The Bachaturo festival was not exactly very well organized. In fact if I had came from far away I guess I would be pretty pissed off. I've heard that last year it was much better, and that this edition was problematic because it had to be rescheduled after the Smolensk plane accident...
Anyway, the high point for me has been Kwenda. He was funny and interesting just as a Kizomba teacher. But then it got stranger / more interesting: there was a class called "Kainzen Dance". Looks like that was a typo and the real name is "Kaizen" (shitty organization!).
Sounded like something japanese, and I half assumed some Noh-style dance or similar (read: not interesting ;P ). So when I finally went in because some other class was overcrowded, ... surprise. Incense, and some mix of afro bodymovement and... exercises that reminded me the strangest Tai Chi class I had, so long ago.
I wouldn't say I liked it (it felt a bit rushed, maybe because of how unexpected it was; and possibly because I keep feeling somewhat reluctant to go back into, say, "Aikido-like" subjects), but I guess it made sense, moreso when combined with other things Kwenda explained in other classes. Again, lots of emphasis in what you would probably call energy work in Aikido and Tai Chi. Suffice to say that the keywords were "intention", "feeling" and "breathing".
Which was refreshing, since I had been trying to find and apply/shoehorn those things into my dancing. Not only in Kizomba, but now looks like it is maybe the most appropiate dance for that; maybe after having been so forcefully introduced into it.
In any case, Kaizen is a japanese word (seems to mean "improvement"), and Kwenda himself in an interview says that "he doesn't want to say it is dance therapy because it is more than that". I'd love to know what is the story behind.
Also interesting was that other teachers in other Kizomba classes also dedicated the whole hour to leading exercises that were again basically "energy work". And some of the people complained that they were expecting to learn figures; ironic that one of the girls who complained (and left the class) danced exactly like she could use some of those exercises. Ironic too that Kwenda himself had previously warned in a previous class that it is too common to want to learn figures without knowing what to really do with them; without knowing how to dance. I wonder if she had been there and purposefully ignored it, or ...?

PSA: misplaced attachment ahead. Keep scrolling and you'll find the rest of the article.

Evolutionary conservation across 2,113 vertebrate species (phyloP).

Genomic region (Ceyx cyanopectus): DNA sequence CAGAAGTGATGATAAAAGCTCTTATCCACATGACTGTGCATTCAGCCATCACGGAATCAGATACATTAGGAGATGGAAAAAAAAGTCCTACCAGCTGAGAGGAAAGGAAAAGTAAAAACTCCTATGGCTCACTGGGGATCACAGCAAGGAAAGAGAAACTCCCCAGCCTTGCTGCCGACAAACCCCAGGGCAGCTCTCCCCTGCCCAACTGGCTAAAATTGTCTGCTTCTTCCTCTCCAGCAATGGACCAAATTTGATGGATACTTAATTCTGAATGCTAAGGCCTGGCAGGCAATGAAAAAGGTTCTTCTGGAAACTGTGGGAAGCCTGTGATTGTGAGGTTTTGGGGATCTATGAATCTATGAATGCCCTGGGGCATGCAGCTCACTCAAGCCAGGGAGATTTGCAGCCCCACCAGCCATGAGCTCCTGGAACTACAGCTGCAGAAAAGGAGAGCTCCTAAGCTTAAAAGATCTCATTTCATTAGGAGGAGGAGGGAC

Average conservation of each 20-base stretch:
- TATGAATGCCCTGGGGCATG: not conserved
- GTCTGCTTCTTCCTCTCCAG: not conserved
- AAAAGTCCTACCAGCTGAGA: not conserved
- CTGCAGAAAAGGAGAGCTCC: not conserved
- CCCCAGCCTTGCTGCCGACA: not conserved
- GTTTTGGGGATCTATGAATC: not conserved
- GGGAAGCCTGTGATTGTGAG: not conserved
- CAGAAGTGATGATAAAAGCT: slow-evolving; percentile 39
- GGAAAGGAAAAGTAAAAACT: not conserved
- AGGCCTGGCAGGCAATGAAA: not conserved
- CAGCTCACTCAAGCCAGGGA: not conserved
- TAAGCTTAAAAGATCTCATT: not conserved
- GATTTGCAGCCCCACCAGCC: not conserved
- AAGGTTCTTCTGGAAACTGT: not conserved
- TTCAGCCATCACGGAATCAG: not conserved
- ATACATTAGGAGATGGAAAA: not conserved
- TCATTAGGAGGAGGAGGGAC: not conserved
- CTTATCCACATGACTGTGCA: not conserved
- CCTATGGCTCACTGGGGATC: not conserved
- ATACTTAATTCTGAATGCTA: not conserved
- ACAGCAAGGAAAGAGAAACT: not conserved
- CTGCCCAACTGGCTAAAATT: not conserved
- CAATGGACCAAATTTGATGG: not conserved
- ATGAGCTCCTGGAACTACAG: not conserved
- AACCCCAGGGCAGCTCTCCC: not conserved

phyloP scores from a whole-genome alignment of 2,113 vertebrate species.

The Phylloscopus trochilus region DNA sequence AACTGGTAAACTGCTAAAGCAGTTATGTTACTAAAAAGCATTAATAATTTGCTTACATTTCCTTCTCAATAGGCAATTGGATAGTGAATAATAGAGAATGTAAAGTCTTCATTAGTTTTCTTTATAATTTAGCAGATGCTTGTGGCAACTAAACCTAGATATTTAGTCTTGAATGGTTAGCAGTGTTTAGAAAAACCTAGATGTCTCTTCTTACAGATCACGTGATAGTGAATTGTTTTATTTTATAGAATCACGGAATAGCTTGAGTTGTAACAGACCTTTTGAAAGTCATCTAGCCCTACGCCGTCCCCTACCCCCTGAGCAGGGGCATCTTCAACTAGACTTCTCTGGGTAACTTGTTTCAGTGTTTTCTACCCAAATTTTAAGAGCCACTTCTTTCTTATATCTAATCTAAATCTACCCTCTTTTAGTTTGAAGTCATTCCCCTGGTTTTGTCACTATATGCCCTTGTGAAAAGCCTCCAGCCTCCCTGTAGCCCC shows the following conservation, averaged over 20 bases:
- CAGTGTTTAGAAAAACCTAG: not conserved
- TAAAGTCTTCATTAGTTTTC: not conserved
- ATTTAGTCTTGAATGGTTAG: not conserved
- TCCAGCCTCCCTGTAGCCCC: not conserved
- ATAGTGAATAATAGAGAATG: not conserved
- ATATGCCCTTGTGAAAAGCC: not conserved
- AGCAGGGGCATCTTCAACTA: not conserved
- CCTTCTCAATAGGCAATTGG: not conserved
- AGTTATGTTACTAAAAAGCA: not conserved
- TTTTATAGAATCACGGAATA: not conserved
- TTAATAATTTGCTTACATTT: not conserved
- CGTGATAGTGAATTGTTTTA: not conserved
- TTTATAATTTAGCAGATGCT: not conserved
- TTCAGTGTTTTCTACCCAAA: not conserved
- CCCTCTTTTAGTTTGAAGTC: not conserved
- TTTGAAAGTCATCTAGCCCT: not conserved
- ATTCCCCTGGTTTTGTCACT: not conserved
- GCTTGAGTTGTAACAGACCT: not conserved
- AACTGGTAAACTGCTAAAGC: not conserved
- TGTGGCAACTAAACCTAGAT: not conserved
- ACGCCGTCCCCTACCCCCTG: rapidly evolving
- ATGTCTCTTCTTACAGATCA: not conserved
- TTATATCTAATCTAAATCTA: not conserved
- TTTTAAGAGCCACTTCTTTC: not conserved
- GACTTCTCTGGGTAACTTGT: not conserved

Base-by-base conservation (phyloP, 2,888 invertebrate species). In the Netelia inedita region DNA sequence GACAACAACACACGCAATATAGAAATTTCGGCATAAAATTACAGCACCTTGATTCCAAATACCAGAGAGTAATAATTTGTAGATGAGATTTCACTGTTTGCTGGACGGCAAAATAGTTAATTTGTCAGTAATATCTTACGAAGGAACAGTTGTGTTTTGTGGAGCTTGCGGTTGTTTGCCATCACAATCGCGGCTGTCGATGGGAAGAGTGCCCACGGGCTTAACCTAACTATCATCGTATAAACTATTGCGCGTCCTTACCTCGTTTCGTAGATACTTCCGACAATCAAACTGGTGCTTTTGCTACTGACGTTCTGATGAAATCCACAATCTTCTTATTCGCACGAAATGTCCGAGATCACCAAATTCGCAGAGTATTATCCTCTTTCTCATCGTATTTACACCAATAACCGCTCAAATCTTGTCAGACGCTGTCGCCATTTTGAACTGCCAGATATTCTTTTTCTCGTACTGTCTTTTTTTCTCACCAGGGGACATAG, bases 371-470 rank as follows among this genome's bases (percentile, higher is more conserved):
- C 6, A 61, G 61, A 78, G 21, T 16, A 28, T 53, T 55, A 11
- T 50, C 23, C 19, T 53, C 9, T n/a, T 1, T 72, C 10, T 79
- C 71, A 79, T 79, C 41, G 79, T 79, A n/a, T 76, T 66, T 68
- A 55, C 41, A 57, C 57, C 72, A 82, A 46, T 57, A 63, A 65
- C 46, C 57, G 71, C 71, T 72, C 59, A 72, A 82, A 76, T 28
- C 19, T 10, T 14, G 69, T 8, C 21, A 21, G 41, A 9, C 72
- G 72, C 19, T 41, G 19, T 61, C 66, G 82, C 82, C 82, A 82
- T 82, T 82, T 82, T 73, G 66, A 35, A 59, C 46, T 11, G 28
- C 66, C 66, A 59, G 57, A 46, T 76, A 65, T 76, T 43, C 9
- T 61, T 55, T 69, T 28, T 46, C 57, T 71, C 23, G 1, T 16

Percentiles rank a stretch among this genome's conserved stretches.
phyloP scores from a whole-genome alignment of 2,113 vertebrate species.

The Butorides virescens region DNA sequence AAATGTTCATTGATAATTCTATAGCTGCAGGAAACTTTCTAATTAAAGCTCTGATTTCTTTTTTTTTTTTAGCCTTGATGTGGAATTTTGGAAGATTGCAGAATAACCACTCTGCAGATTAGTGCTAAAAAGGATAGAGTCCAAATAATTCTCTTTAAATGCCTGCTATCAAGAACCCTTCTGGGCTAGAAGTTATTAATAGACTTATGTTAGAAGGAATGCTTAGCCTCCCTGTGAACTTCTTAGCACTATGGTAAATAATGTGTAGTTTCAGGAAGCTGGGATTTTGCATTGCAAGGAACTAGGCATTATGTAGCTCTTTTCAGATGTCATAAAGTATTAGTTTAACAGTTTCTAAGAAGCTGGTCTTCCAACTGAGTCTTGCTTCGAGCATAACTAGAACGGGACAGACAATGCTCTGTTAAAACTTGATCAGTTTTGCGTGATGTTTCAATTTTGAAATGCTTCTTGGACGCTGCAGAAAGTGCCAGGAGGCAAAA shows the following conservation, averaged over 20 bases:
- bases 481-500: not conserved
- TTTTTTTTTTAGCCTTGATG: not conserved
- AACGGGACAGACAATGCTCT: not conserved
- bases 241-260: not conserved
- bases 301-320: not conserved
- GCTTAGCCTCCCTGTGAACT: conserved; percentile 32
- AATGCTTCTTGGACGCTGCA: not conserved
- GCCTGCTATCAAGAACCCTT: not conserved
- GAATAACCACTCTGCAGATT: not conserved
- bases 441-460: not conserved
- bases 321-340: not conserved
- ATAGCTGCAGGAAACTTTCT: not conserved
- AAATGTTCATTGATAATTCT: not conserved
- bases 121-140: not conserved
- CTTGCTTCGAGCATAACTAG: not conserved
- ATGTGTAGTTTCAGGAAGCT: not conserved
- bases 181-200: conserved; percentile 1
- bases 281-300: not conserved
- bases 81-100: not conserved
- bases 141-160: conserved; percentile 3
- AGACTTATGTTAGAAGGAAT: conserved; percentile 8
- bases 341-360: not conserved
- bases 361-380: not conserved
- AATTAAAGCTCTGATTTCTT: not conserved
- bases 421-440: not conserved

And I wonder how other people reacted to that kind of atypical exercises. I still couldn't put in practice so explicitly those things; I certainly will. Will be interesting to see if there are partners willing to experiment. :P
(Not that I need to make it explicit to them, but... would be nicer)
Apart from all of that: Kwenda also stroke another chord. He told us to randomly walk around the classroom and hug the other people. Imagine the awkwardness. Then, he asked us why we wanted to dance Kizomba, which consist on closely hugging someone for a whole song, since we don't like to hug people.
My answer would have been that I don't want to dance Kizomba with random people, in the same way that I don't feel like hugging random people. In fact, I need to have something previously to try to dance Kizomba.
And again I wonder about what would have the other people answered. I see other people, mostly those who dance well, dancing without a problem with lots of other people. So of course, lots of practice, so they dance well. Which is the reason I am already almost accepting that I won't be able to dance well Kizomba nor Bachata. I simply can't practice a lot.
But Kizomba is less "aggressive"; smoother, I guess. More elegant. And I generally prefer it. Maybe there is more future there.